Pickleball is the new fitness craze that’s swiftly sweeping its way across the world. Invented in the United States in 1965, the sport has seen a truly massive rise in its popularity both in the US and abroad.
The sport is similar to tennis but has elements of badminton and table tennis. The court is much smaller than either tennis or badminton, the paddles are like table tennis paddles but larger, and the ball used has much less bounce than a tennis ball and has a weight closer to a shuttlecock.
While players of all ages are picking up the sport, pickleball has become particularly popular amongst seniors for several reasons. Studies have shown that over 65s can get their weekly recommended exercise simply by playing the sport.
The social aspect of the sport has also been a major factor in its popularity, players can meet new people in their local community or bond with their friends as they pick up the sport together. Its rise has been so dramatic that it has even eclipsed tennis in popularity amongst Apple Watch users in the US.
This finding comes from the Apple Heart and Movement Study, which utilised data collected from the Apple Watch to track trends in relation to cardiovascular health and fitness. One element of the study involved participants tracking their heart rate during various activities, which they can specify using the watch.
New Apple Heart & Movement Study data show that pickleball, the fastest-growing sport in the U.S., gets the heart rate up. Read about the findings, part of an @Apple-sponsored study collaboration between @American_Heart and @BrighamWomens. https://t.co/9aWK8u9xQk pic.twitter.com/uOp7LsxjOo
— American Heart Association (@American_Heart) October 19, 2023
More pickleball workouts were recorded than tennis workouts in July 2023, a trend that has only continued since. The intensity of a pickleball game was found to be similar to that of a tennis game, with participants recording an average peak heart rate within 70 per cent of their estimated max heart rate during recorded workouts.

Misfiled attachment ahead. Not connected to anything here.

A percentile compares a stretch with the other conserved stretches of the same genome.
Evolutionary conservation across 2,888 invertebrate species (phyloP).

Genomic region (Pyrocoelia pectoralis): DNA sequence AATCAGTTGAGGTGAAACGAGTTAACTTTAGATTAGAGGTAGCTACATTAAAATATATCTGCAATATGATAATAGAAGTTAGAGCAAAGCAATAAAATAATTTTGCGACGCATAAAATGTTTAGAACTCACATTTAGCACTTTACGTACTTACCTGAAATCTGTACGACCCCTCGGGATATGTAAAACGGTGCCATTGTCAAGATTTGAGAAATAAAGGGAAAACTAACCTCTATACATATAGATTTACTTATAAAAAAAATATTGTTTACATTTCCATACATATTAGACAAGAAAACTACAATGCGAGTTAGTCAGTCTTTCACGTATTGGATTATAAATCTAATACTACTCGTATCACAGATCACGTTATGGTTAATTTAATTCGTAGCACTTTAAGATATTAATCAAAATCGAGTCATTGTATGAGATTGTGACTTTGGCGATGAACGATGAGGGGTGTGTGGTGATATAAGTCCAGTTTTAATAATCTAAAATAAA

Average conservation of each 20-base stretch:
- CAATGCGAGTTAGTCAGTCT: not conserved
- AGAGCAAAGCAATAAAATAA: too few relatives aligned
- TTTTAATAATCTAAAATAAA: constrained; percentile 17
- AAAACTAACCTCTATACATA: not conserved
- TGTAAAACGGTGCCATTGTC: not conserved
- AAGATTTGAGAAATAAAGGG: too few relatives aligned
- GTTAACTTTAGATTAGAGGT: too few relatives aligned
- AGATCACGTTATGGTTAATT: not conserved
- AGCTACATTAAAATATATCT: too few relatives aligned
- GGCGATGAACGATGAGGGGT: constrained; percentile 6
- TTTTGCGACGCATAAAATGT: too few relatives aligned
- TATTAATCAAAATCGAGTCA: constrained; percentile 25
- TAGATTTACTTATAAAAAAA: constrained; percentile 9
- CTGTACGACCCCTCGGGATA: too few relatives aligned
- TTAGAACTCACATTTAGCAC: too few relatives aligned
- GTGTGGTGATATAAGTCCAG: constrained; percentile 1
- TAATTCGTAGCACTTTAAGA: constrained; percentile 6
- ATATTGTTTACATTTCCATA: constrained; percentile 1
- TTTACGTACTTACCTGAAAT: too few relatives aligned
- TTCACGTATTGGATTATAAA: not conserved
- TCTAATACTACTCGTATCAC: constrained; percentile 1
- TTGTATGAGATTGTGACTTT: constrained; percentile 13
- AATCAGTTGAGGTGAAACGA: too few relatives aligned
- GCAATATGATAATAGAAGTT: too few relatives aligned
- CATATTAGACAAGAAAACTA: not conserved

The benefits of heart rate raising physical activities on cardiovascular health have been well studied already. Pickleball also has a less steep learning curve than tennis, which makes it a great choice for people looking to take up a sport in order to increase their cardiovascular health.
Pickleball was also found to have mental health benefits as well. Some participants were quizzed using a depression screening tool called the Patient Health Questionnaire-2 (PHQ-2). The odds of the PHQ-2 results suggestive of depressed mood were 60.1 percent lower among frequent pickleball players.
Australia’s National Ageing Institute recommends that older adults aged 65 years and over should aim to accumulate at least 150 to 300 minutes of moderate-intensity physical activity, 75 to 150 minutes of vigorous-intensity physical activity, or an equivalent combination of both spread throughout the week.
With its social component and potential psychological benefits, it appears that pickleball has quite a bright future ahead and its players only stand to be both happier and healthier because of it.
IMPORTANT LEGAL INFO This article is of a general nature and FYI only, because it doesn’t take into account your personal health requirements or existing medical conditions. That means it’s not personalised health advice and shouldn’t be relied upon as if it is. Before making a health-related decision, you should work out if the info is appropriate for your situation and get professional medical advice.